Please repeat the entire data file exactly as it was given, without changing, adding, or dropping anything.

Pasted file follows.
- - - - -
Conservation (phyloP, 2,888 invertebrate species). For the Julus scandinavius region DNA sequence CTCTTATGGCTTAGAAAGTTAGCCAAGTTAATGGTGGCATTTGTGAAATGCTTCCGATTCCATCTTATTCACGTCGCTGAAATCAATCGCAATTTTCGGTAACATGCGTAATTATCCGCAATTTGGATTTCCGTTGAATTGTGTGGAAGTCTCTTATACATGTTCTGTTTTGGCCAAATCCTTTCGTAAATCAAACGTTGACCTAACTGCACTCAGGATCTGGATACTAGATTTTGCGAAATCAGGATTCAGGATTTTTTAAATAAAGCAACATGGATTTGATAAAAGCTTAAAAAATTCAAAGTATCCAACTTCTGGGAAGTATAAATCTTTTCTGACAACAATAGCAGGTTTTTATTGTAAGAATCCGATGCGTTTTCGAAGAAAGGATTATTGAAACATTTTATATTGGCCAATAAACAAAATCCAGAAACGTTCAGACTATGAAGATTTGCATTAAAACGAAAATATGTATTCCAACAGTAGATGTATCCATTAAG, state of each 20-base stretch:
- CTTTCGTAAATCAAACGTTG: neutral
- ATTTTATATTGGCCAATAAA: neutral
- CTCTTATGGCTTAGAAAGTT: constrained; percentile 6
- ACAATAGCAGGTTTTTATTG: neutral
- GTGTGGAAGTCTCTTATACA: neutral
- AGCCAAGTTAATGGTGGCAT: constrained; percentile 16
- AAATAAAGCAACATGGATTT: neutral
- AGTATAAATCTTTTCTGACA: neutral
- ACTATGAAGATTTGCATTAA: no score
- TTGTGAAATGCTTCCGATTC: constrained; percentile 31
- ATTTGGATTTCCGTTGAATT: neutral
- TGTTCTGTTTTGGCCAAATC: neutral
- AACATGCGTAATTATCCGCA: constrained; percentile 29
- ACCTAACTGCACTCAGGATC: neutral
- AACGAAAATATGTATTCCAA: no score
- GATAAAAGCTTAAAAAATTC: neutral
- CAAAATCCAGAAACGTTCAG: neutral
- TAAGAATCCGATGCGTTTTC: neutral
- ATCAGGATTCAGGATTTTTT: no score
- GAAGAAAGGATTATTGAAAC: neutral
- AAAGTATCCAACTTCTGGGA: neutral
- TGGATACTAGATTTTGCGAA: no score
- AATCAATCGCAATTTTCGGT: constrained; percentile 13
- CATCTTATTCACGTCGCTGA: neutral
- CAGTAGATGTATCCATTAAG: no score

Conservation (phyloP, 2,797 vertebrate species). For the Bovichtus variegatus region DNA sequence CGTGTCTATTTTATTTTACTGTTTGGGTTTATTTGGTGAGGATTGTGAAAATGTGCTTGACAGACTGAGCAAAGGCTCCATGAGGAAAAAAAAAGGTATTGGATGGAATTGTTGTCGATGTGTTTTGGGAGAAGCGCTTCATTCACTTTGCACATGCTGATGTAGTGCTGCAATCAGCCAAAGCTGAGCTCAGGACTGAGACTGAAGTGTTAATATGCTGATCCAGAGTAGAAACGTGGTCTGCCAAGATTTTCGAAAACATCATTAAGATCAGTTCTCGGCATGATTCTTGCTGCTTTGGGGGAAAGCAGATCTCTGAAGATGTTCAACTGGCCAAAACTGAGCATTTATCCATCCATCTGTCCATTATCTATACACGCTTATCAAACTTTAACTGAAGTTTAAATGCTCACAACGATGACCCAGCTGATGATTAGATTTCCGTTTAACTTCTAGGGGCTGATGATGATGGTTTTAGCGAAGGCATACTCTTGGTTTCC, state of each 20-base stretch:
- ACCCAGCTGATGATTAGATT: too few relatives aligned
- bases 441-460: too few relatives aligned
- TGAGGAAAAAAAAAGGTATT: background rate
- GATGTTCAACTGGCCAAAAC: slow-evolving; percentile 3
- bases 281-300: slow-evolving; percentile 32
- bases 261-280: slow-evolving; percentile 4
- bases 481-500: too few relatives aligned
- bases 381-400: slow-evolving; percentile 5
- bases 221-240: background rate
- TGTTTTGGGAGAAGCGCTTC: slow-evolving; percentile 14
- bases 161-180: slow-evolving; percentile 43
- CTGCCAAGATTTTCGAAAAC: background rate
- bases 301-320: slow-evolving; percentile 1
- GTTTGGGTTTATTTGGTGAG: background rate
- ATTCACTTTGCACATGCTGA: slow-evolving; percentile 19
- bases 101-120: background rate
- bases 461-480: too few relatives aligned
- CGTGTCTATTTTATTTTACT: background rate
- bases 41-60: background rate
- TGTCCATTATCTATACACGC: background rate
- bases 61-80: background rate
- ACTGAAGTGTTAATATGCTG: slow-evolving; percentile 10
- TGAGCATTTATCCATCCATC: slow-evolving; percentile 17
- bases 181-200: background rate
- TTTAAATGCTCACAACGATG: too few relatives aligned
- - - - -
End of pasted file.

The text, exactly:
Conservation (phyloP, 2,888 invertebrate species). For the Julus scandinavius region DNA sequence CTCTTATGGCTTAGAAAGTTAGCCAAGTTAATGGTGGCATTTGTGAAATGCTTCCGATTCCATCTTATTCACGTCGCTGAAATCAATCGCAATTTTCGGTAACATGCGTAATTATCCGCAATTTGGATTTCCGTTGAATTGTGTGGAAGTCTCTTATACATGTTCTGTTTTGGCCAAATCCTTTCGTAAATCAAACGTTGACCTAACTGCACTCAGGATCTGGATACTAGATTTTGCGAAATCAGGATTCAGGATTTTTTAAATAAAGCAACATGGATTTGATAAAAGCTTAAAAAATTCAAAGTATCCAACTTCTGGGAAGTATAAATCTTTTCTGACAACAATAGCAGGTTTTTATTGTAAGAATCCGATGCGTTTTCGAAGAAAGGATTATTGAAACATTTTATATTGGCCAATAAACAAAATCCAGAAACGTTCAGACTATGAAGATTTGCATTAAAACGAAAATATGTATTCCAACAGTAGATGTATCCATTAAG, state of each 20-base stretch:
- CTTTCGTAAATCAAACGTTG: neutral
- ATTTTATATTGGCCAATAAA: neutral
- CTCTTATGGCTTAGAAAGTT: constrained; percentile 6
- ACAATAGCAGGTTTTTATTG: neutral
- GTGTGGAAGTCTCTTATACA: neutral
- AGCCAAGTTAATGGTGGCAT: constrained; percentile 16
- AAATAAAGCAACATGGATTT: neutral
- AGTATAAATCTTTTCTGACA: neutral
- ACTATGAAGATTTGCATTAA: no score
- TTGTGAAATGCTTCCGATTC: constrained; percentile 31
- ATTTGGATTTCCGTTGAATT: neutral
- TGTTCTGTTTTGGCCAAATC: neutral
- AACATGCGTAATTATCCGCA: constrained; percentile 29
- ACCTAACTGCACTCAGGATC: neutral
- AACGAAAATATGTATTCCAA: no score
- GATAAAAGCTTAAAAAATTC: neutral
- CAAAATCCAGAAACGTTCAG: neutral
- TAAGAATCCGATGCGTTTTC: neutral
- ATCAGGATTCAGGATTTTTT: no score
- GAAGAAAGGATTATTGAAAC: neutral
- AAAGTATCCAACTTCTGGGA: neutral
- TGGATACTAGATTTTGCGAA: no score
- AATCAATCGCAATTTTCGGT: constrained; percentile 13
- CATCTTATTCACGTCGCTGA: neutral
- CAGTAGATGTATCCATTAAG: no score

Conservation (phyloP, 2,797 vertebrate species). For the Bovichtus variegatus region DNA sequence CGTGTCTATTTTATTTTACTGTTTGGGTTTATTTGGTGAGGATTGTGAAAATGTGCTTGACAGACTGAGCAAAGGCTCCATGAGGAAAAAAAAAGGTATTGGATGGAATTGTTGTCGATGTGTTTTGGGAGAAGCGCTTCATTCACTTTGCACATGCTGATGTAGTGCTGCAATCAGCCAAAGCTGAGCTCAGGACTGAGACTGAAGTGTTAATATGCTGATCCAGAGTAGAAACGTGGTCTGCCAAGATTTTCGAAAACATCATTAAGATCAGTTCTCGGCATGATTCTTGCTGCTTTGGGGGAAAGCAGATCTCTGAAGATGTTCAACTGGCCAAAACTGAGCATTTATCCATCCATCTGTCCATTATCTATACACGCTTATCAAACTTTAACTGAAGTTTAAATGCTCACAACGATGACCCAGCTGATGATTAGATTTCCGTTTAACTTCTAGGGGCTGATGATGATGGTTTTAGCGAAGGCATACTCTTGGTTTCC, state of each 20-base stretch:
- ACCCAGCTGATGATTAGATT: too few relatives aligned
- bases 441-460: too few relatives aligned
- TGAGGAAAAAAAAAGGTATT: background rate
- GATGTTCAACTGGCCAAAAC: slow-evolving; percentile 3
- bases 281-300: slow-evolving; percentile 32
- bases 261-280: slow-evolving; percentile 4
- bases 481-500: too few relatives aligned
- bases 381-400: slow-evolving; percentile 5
- bases 221-240: background rate
- TGTTTTGGGAGAAGCGCTTC: slow-evolving; percentile 14
- bases 161-180: slow-evolving; percentile 43
- CTGCCAAGATTTTCGAAAAC: background rate
- bases 301-320: slow-evolving; percentile 1
- GTTTGGGTTTATTTGGTGAG: background rate
- ATTCACTTTGCACATGCTGA: slow-evolving; percentile 19
- bases 101-120: background rate
- bases 461-480: too few relatives aligned
- CGTGTCTATTTTATTTTACT: background rate
- bases 41-60: background rate
- TGTCCATTATCTATACACGC: background rate
- bases 61-80: background rate
- ACTGAAGTGTTAATATGCTG: slow-evolving; percentile 10
- TGAGCATTTATCCATCCATC: slow-evolving; percentile 17
- bases 181-200: background rate
- TTTAAATGCTCACAACGATG: too few relatives aligned